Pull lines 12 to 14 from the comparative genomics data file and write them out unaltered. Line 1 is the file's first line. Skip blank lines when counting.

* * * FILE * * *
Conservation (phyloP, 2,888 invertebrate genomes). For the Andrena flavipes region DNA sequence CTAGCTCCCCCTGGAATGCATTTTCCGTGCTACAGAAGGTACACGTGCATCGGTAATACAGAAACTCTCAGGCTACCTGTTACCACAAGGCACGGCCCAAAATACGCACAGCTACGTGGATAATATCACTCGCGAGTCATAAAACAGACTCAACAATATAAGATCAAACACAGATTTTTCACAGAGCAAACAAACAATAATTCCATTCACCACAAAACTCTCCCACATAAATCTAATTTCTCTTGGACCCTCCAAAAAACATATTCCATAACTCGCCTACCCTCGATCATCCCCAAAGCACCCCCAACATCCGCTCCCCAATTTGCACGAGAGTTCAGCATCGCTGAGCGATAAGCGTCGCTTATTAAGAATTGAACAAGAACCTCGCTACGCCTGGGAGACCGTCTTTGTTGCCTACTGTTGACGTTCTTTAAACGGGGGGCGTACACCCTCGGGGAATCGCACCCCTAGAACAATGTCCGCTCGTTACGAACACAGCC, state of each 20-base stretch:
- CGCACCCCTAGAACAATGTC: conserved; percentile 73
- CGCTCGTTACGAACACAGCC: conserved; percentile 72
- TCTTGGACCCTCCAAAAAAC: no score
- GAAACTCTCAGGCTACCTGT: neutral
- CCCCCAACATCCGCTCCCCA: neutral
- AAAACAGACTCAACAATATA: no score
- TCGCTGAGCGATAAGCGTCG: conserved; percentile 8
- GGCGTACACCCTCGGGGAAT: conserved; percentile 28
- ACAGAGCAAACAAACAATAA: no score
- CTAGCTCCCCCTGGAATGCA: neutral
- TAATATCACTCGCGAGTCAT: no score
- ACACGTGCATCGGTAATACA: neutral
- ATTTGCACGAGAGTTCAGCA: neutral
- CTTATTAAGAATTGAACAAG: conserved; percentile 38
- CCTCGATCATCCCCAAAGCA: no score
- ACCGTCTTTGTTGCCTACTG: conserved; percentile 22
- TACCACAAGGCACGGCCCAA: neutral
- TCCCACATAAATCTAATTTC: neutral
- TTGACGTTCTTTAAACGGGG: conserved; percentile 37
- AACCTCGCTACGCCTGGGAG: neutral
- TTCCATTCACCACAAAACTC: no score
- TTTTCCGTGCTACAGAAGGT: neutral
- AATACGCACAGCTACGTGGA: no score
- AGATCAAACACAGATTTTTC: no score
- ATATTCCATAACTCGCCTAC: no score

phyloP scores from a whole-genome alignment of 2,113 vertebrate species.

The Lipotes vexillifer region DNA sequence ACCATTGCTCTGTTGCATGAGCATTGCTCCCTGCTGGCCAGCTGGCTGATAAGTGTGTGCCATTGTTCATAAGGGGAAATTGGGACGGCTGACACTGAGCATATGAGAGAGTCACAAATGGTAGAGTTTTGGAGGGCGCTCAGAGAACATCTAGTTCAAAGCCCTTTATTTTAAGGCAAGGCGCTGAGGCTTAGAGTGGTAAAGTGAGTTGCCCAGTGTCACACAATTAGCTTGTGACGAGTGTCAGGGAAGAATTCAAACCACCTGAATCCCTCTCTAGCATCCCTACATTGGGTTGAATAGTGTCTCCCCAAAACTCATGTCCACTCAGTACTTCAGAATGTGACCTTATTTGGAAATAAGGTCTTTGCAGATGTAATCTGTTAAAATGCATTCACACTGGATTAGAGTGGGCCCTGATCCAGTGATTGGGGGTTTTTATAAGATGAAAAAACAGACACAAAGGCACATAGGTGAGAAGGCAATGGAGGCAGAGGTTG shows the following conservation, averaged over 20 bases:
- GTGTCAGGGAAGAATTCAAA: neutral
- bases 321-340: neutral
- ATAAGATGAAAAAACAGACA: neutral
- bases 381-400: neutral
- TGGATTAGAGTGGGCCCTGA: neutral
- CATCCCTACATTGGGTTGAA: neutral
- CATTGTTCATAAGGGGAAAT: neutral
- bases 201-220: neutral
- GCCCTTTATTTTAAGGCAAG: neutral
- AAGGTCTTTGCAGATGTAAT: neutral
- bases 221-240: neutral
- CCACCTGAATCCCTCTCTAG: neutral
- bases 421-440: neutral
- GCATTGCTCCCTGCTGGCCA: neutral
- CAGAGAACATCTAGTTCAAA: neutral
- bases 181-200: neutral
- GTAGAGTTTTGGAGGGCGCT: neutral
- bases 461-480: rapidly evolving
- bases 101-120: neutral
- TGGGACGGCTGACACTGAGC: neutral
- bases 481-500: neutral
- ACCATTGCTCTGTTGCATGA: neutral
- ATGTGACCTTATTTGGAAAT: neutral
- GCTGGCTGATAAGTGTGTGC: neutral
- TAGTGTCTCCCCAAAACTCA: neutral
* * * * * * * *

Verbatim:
- TAATATCACTCGCGAGTCAT: no score
- ACACGTGCATCGGTAATACA: neutral
- ATTTGCACGAGAGTTCAGCA: neutral